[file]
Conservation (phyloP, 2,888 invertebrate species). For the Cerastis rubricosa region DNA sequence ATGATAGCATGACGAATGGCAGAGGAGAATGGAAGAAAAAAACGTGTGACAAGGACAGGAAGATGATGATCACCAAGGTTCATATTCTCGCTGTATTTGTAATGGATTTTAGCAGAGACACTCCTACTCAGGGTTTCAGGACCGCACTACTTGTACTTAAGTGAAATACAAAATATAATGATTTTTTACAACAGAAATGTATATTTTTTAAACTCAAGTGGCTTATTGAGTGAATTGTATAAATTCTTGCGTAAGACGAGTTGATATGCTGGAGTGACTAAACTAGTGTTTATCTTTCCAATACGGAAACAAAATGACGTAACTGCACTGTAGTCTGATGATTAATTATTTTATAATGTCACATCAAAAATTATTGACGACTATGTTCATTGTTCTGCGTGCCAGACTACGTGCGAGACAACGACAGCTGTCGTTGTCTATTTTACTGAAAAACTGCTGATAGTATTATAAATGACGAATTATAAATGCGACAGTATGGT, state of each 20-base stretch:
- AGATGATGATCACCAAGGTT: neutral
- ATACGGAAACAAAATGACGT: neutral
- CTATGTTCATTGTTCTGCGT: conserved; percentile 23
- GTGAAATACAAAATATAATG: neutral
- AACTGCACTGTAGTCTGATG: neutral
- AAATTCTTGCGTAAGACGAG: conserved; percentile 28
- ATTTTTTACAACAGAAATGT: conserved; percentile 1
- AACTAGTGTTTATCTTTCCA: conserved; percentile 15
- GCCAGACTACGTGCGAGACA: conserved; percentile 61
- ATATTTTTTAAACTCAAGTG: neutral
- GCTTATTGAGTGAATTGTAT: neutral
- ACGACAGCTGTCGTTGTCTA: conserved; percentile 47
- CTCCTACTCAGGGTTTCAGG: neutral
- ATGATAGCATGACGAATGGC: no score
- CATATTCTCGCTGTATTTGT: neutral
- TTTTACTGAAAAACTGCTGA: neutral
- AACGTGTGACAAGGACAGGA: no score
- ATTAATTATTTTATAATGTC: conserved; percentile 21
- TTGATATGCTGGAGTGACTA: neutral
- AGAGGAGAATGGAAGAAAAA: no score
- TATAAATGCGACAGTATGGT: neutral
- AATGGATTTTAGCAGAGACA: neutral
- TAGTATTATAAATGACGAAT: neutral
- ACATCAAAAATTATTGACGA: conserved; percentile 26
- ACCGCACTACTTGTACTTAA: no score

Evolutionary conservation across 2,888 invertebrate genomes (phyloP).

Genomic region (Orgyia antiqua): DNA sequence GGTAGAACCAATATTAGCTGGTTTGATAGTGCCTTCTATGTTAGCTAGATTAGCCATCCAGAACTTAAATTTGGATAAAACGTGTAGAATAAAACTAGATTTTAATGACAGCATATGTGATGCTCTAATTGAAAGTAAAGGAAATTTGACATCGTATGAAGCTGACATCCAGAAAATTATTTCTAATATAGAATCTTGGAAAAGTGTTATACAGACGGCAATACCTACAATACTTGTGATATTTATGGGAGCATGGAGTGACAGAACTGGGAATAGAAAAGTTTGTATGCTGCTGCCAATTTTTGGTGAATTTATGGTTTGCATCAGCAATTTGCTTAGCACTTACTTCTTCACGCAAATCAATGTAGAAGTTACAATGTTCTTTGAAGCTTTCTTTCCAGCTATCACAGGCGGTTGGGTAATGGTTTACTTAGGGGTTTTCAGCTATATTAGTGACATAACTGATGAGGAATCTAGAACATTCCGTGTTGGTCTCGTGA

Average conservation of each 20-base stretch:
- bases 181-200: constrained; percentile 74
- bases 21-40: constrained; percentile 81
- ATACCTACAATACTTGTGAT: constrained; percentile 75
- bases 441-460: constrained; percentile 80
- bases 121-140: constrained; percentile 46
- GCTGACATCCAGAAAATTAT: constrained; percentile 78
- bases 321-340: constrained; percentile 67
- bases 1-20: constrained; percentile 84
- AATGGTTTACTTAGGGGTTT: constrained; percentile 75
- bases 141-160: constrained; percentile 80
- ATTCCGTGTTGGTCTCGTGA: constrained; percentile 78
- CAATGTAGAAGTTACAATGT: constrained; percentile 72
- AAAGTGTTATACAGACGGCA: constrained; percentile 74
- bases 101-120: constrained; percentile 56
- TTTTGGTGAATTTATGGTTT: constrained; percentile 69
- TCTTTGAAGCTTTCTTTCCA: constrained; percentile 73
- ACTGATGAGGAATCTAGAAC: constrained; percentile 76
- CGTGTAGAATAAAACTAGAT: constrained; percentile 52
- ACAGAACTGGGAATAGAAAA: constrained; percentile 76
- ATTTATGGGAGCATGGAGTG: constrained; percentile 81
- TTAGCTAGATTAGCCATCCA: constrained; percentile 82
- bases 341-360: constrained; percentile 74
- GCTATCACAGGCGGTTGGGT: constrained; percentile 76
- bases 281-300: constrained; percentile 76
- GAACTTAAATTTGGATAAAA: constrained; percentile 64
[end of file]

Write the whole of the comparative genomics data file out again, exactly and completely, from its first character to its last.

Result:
Conservation (phyloP, 2,888 invertebrate species). For the Cerastis rubricosa region DNA sequence ATGATAGCATGACGAATGGCAGAGGAGAATGGAAGAAAAAAACGTGTGACAAGGACAGGAAGATGATGATCACCAAGGTTCATATTCTCGCTGTATTTGTAATGGATTTTAGCAGAGACACTCCTACTCAGGGTTTCAGGACCGCACTACTTGTACTTAAGTGAAATACAAAATATAATGATTTTTTACAACAGAAATGTATATTTTTTAAACTCAAGTGGCTTATTGAGTGAATTGTATAAATTCTTGCGTAAGACGAGTTGATATGCTGGAGTGACTAAACTAGTGTTTATCTTTCCAATACGGAAACAAAATGACGTAACTGCACTGTAGTCTGATGATTAATTATTTTATAATGTCACATCAAAAATTATTGACGACTATGTTCATTGTTCTGCGTGCCAGACTACGTGCGAGACAACGACAGCTGTCGTTGTCTATTTTACTGAAAAACTGCTGATAGTATTATAAATGACGAATTATAAATGCGACAGTATGGT, state of each 20-base stretch:
- AGATGATGATCACCAAGGTT: neutral
- ATACGGAAACAAAATGACGT: neutral
- CTATGTTCATTGTTCTGCGT: conserved; percentile 23
- GTGAAATACAAAATATAATG: neutral
- AACTGCACTGTAGTCTGATG: neutral
- AAATTCTTGCGTAAGACGAG: conserved; percentile 28
- ATTTTTTACAACAGAAATGT: conserved; percentile 1
- AACTAGTGTTTATCTTTCCA: conserved; percentile 15
- GCCAGACTACGTGCGAGACA: conserved; percentile 61
- ATATTTTTTAAACTCAAGTG: neutral
- GCTTATTGAGTGAATTGTAT: neutral
- ACGACAGCTGTCGTTGTCTA: conserved; percentile 47
- CTCCTACTCAGGGTTTCAGG: neutral
- ATGATAGCATGACGAATGGC: no score
- CATATTCTCGCTGTATTTGT: neutral
- TTTTACTGAAAAACTGCTGA: neutral
- AACGTGTGACAAGGACAGGA: no score
- ATTAATTATTTTATAATGTC: conserved; percentile 21
- TTGATATGCTGGAGTGACTA: neutral
- AGAGGAGAATGGAAGAAAAA: no score
- TATAAATGCGACAGTATGGT: neutral
- AATGGATTTTAGCAGAGACA: neutral
- TAGTATTATAAATGACGAAT: neutral
- ACATCAAAAATTATTGACGA: conserved; percentile 26
- ACCGCACTACTTGTACTTAA: no score

Evolutionary conservation across 2,888 invertebrate genomes (phyloP).

Genomic region (Orgyia antiqua): DNA sequence GGTAGAACCAATATTAGCTGGTTTGATAGTGCCTTCTATGTTAGCTAGATTAGCCATCCAGAACTTAAATTTGGATAAAACGTGTAGAATAAAACTAGATTTTAATGACAGCATATGTGATGCTCTAATTGAAAGTAAAGGAAATTTGACATCGTATGAAGCTGACATCCAGAAAATTATTTCTAATATAGAATCTTGGAAAAGTGTTATACAGACGGCAATACCTACAATACTTGTGATATTTATGGGAGCATGGAGTGACAGAACTGGGAATAGAAAAGTTTGTATGCTGCTGCCAATTTTTGGTGAATTTATGGTTTGCATCAGCAATTTGCTTAGCACTTACTTCTTCACGCAAATCAATGTAGAAGTTACAATGTTCTTTGAAGCTTTCTTTCCAGCTATCACAGGCGGTTGGGTAATGGTTTACTTAGGGGTTTTCAGCTATATTAGTGACATAACTGATGAGGAATCTAGAACATTCCGTGTTGGTCTCGTGA

Average conservation of each 20-base stretch:
- bases 181-200: constrained; percentile 74
- bases 21-40: constrained; percentile 81
- ATACCTACAATACTTGTGAT: constrained; percentile 75
- bases 441-460: constrained; percentile 80
- bases 121-140: constrained; percentile 46
- GCTGACATCCAGAAAATTAT: constrained; percentile 78
- bases 321-340: constrained; percentile 67
- bases 1-20: constrained; percentile 84
- AATGGTTTACTTAGGGGTTT: constrained; percentile 75
- bases 141-160: constrained; percentile 80
- ATTCCGTGTTGGTCTCGTGA: constrained; percentile 78
- CAATGTAGAAGTTACAATGT: constrained; percentile 72
- AAAGTGTTATACAGACGGCA: constrained; percentile 74
- bases 101-120: constrained; percentile 56
- TTTTGGTGAATTTATGGTTT: constrained; percentile 69
- TCTTTGAAGCTTTCTTTCCA: constrained; percentile 73
- ACTGATGAGGAATCTAGAAC: constrained; percentile 76
- CGTGTAGAATAAAACTAGAT: constrained; percentile 52
- ACAGAACTGGGAATAGAAAA: constrained; percentile 76
- ATTTATGGGAGCATGGAGTG: constrained; percentile 81
- TTAGCTAGATTAGCCATCCA: constrained; percentile 82
- bases 341-360: constrained; percentile 74
- GCTATCACAGGCGGTTGGGT: constrained; percentile 76
- bases 281-300: constrained; percentile 76
- GAACTTAAATTTGGATAAAA: constrained; percentile 64